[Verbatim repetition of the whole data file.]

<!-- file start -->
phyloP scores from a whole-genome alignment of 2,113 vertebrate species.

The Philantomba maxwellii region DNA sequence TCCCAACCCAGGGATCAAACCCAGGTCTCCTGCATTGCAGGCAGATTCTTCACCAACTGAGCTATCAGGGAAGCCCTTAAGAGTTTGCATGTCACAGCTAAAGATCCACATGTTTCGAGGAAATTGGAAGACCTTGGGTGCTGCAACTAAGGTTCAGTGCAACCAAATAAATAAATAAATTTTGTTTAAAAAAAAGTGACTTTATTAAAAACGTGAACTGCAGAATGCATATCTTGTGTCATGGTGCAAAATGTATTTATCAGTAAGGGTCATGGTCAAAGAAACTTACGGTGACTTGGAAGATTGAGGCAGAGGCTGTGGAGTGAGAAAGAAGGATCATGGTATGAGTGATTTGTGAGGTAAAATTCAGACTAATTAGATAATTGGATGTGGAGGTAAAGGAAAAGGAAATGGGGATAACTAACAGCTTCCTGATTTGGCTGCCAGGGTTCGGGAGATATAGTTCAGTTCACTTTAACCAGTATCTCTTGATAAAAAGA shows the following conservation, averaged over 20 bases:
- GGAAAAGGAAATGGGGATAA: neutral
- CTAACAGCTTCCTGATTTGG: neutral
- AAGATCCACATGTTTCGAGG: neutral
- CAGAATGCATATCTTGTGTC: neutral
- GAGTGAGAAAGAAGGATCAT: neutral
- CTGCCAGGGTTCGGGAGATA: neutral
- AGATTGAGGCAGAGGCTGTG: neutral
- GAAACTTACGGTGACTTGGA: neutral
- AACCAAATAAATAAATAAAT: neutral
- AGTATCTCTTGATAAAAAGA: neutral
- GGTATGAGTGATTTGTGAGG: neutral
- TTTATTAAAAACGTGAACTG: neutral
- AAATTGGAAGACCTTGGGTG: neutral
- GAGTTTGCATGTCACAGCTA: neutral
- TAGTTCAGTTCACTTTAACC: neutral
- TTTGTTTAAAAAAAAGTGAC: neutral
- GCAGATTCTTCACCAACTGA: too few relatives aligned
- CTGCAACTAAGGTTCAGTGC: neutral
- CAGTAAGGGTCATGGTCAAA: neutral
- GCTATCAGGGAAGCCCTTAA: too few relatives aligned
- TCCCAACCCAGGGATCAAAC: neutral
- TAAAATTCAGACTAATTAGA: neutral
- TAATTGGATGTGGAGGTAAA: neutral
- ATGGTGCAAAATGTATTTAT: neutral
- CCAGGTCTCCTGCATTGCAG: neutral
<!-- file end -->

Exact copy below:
phyloP scores from a whole-genome alignment of 2,113 vertebrate species.

The Philantomba maxwellii region DNA sequence TCCCAACCCAGGGATCAAACCCAGGTCTCCTGCATTGCAGGCAGATTCTTCACCAACTGAGCTATCAGGGAAGCCCTTAAGAGTTTGCATGTCACAGCTAAAGATCCACATGTTTCGAGGAAATTGGAAGACCTTGGGTGCTGCAACTAAGGTTCAGTGCAACCAAATAAATAAATAAATTTTGTTTAAAAAAAAGTGACTTTATTAAAAACGTGAACTGCAGAATGCATATCTTGTGTCATGGTGCAAAATGTATTTATCAGTAAGGGTCATGGTCAAAGAAACTTACGGTGACTTGGAAGATTGAGGCAGAGGCTGTGGAGTGAGAAAGAAGGATCATGGTATGAGTGATTTGTGAGGTAAAATTCAGACTAATTAGATAATTGGATGTGGAGGTAAAGGAAAAGGAAATGGGGATAACTAACAGCTTCCTGATTTGGCTGCCAGGGTTCGGGAGATATAGTTCAGTTCACTTTAACCAGTATCTCTTGATAAAAAGA shows the following conservation, averaged over 20 bases:
- GGAAAAGGAAATGGGGATAA: neutral
- CTAACAGCTTCCTGATTTGG: neutral
- AAGATCCACATGTTTCGAGG: neutral
- CAGAATGCATATCTTGTGTC: neutral
- GAGTGAGAAAGAAGGATCAT: neutral
- CTGCCAGGGTTCGGGAGATA: neutral
- AGATTGAGGCAGAGGCTGTG: neutral
- GAAACTTACGGTGACTTGGA: neutral
- AACCAAATAAATAAATAAAT: neutral
- AGTATCTCTTGATAAAAAGA: neutral
- GGTATGAGTGATTTGTGAGG: neutral
- TTTATTAAAAACGTGAACTG: neutral
- AAATTGGAAGACCTTGGGTG: neutral
- GAGTTTGCATGTCACAGCTA: neutral
- TAGTTCAGTTCACTTTAACC: neutral
- TTTGTTTAAAAAAAAGTGAC: neutral
- GCAGATTCTTCACCAACTGA: too few relatives aligned
- CTGCAACTAAGGTTCAGTGC: neutral
- CAGTAAGGGTCATGGTCAAA: neutral
- GCTATCAGGGAAGCCCTTAA: too few relatives aligned
- TCCCAACCCAGGGATCAAAC: neutral
- TAAAATTCAGACTAATTAGA: neutral
- TAATTGGATGTGGAGGTAAA: neutral
- ATGGTGCAAAATGTATTTAT: neutral
- CCAGGTCTCCTGCATTGCAG: neutral